Belgium has pursued a policy in favour of the poor for the past 25 years, but its efforts are insufficient, the authors of the University of Antwerp’s 2018 Poverty and Social Exclusion Yearbook reported on Monday. “With the (Prime Minister Charles) Michel Government, we’ve even seen a slight break in the trend of this policy in favour of the poor, with measures that are beneficial in particular to the upper middle class,” the report noted.
According to a simulation done on the past 25 years, policy orientation was mainly in favour of the poor. “Compared to the 1992 tax and allowances system, that of 2018 is more redistributive,” the researchers found. “It’s more generous to the neediest households than to those in the top income-distribution tier.”
On the other hand, the study’s authors note a slight break in the trend of the past years under the Michel Government, giving as an example the scrapping of a 30% tax bracket, as a result of which a larger portion of earnings is taxed at a lower rate. “Measures like scrapping the 30% tax bracket and the increase in the lumpsum deduction of professional expenses are particularly advantageous to the upper middle class,” the authors noted.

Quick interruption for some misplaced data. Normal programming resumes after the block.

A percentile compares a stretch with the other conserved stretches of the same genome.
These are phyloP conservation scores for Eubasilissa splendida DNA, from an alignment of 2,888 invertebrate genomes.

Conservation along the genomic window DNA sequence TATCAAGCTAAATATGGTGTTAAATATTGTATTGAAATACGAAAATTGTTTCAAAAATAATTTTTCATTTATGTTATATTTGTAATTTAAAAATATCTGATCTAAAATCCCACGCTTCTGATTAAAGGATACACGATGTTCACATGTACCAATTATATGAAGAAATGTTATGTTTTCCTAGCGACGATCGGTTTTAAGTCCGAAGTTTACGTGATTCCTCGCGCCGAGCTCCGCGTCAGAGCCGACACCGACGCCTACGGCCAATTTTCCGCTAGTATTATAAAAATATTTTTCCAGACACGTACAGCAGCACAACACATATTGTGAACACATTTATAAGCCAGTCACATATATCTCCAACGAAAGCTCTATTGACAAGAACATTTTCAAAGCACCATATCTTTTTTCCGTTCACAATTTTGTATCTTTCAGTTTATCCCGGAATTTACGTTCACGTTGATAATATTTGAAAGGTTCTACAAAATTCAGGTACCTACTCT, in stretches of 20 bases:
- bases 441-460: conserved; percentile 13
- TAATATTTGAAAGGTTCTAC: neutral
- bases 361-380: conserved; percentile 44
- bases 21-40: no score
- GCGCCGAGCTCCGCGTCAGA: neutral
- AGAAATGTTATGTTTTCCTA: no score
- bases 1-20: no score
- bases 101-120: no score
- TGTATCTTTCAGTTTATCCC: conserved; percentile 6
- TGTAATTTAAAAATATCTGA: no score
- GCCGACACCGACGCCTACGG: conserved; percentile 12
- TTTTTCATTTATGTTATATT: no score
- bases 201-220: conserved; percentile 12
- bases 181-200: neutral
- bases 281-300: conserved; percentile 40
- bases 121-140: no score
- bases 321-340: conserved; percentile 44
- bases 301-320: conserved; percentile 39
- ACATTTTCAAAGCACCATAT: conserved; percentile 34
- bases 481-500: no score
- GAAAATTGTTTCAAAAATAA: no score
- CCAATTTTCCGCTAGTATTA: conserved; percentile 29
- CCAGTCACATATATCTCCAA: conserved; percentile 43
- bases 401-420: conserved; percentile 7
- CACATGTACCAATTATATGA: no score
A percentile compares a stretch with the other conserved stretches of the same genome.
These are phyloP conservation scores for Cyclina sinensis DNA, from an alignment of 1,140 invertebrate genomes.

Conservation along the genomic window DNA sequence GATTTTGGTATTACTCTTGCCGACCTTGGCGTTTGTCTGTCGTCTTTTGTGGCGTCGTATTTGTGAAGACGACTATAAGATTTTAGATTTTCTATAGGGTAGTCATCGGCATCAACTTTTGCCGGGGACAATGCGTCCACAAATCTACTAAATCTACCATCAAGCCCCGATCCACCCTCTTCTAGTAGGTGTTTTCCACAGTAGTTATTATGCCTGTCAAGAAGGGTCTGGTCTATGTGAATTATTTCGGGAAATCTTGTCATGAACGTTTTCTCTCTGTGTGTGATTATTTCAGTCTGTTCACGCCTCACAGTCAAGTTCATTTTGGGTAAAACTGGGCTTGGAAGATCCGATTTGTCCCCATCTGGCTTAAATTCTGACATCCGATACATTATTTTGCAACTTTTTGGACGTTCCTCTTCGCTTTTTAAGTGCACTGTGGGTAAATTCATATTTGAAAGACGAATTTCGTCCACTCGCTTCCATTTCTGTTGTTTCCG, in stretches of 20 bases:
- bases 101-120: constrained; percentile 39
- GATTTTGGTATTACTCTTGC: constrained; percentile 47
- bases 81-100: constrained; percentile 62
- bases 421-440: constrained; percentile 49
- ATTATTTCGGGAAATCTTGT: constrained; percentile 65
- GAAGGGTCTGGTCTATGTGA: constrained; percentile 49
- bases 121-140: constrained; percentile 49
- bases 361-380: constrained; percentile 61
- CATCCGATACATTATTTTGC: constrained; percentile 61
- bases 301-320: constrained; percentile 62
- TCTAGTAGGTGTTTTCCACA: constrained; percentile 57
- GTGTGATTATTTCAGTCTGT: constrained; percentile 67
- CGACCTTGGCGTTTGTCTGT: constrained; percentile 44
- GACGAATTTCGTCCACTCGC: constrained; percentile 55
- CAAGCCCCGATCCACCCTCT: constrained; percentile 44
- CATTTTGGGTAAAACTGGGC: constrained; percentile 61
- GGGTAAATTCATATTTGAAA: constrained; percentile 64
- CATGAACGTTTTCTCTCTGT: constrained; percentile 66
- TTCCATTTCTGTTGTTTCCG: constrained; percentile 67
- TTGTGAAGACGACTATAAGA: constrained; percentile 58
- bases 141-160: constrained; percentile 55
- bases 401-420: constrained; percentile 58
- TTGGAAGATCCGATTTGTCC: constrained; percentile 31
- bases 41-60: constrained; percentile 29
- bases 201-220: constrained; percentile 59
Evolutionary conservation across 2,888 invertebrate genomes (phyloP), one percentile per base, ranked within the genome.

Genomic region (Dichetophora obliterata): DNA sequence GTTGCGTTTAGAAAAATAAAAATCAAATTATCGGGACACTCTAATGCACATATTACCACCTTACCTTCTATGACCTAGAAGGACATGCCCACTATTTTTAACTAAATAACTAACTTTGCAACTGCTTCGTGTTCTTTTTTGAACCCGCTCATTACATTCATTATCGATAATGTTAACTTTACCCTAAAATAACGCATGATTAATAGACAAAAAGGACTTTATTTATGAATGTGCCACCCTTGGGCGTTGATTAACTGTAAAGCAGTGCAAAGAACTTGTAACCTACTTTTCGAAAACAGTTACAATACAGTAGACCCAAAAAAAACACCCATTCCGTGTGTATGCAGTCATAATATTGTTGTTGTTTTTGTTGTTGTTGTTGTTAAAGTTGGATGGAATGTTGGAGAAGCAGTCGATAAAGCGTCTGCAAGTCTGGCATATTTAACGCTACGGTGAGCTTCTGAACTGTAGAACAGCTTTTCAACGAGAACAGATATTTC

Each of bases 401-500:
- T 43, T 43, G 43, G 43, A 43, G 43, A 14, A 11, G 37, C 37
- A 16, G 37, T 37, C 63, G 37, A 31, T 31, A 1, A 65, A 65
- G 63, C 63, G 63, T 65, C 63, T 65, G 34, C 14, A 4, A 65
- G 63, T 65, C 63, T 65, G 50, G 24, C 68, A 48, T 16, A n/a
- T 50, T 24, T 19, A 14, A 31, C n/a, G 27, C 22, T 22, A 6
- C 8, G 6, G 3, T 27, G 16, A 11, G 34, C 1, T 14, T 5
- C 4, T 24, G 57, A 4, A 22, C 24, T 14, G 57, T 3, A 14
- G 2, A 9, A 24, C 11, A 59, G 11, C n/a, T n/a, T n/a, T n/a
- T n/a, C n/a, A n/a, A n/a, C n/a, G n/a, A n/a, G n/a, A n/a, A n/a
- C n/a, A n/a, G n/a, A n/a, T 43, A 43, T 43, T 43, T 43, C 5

Increases in excise and in value-added tax for electricity (up 21%) are also among the most negative effects on the least wealthy households.
Even if the present government makes efforts to help the lowest-income households, the study noted, almost all minimum allowances are below the poverty-risk threshold and the budgets needed for an adequate social participation. “The federal government had promised to raise these allowances to that threshold, but this promise has remained a dead letter,” says University of Antwerp researcher Jill Coene.
The Government places emphasis on activation, but the mantra “jobs, jobs, jobs” seems to target mainly those who already have jobs, with projects focussing on supplementary activities and flexible work. “Those who are unemployed are left to their fate,” the study’s authors conclude.